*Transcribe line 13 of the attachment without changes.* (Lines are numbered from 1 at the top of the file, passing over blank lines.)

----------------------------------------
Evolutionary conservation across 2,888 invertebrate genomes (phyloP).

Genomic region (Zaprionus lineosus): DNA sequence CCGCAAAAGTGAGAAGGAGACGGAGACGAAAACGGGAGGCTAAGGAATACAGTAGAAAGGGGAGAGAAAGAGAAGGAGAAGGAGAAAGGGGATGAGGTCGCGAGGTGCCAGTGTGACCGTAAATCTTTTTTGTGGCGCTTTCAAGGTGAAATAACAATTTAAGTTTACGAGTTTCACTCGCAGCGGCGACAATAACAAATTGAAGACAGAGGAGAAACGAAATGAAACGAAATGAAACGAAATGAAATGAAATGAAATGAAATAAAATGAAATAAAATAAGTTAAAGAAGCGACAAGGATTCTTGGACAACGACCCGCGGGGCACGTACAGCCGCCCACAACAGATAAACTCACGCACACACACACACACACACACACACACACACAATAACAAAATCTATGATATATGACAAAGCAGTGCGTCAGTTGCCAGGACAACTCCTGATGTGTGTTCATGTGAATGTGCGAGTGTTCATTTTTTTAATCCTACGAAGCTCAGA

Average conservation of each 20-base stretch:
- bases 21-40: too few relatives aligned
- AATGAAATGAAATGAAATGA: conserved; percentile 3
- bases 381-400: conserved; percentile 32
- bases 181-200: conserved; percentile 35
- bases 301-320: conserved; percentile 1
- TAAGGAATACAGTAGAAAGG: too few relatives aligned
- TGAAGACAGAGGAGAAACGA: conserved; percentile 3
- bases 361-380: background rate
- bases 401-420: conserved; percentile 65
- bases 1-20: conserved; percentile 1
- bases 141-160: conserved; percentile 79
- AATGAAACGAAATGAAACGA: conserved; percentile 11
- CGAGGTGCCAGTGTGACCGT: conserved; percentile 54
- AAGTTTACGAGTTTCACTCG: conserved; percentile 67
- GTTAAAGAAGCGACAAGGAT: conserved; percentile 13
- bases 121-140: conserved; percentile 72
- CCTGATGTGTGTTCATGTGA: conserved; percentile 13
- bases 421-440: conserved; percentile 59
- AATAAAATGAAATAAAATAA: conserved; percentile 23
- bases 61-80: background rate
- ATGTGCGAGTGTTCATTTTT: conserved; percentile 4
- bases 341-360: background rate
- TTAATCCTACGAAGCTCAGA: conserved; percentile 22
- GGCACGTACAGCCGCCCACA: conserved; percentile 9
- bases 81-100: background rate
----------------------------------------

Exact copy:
- bases 1-20: conserved; percentile 1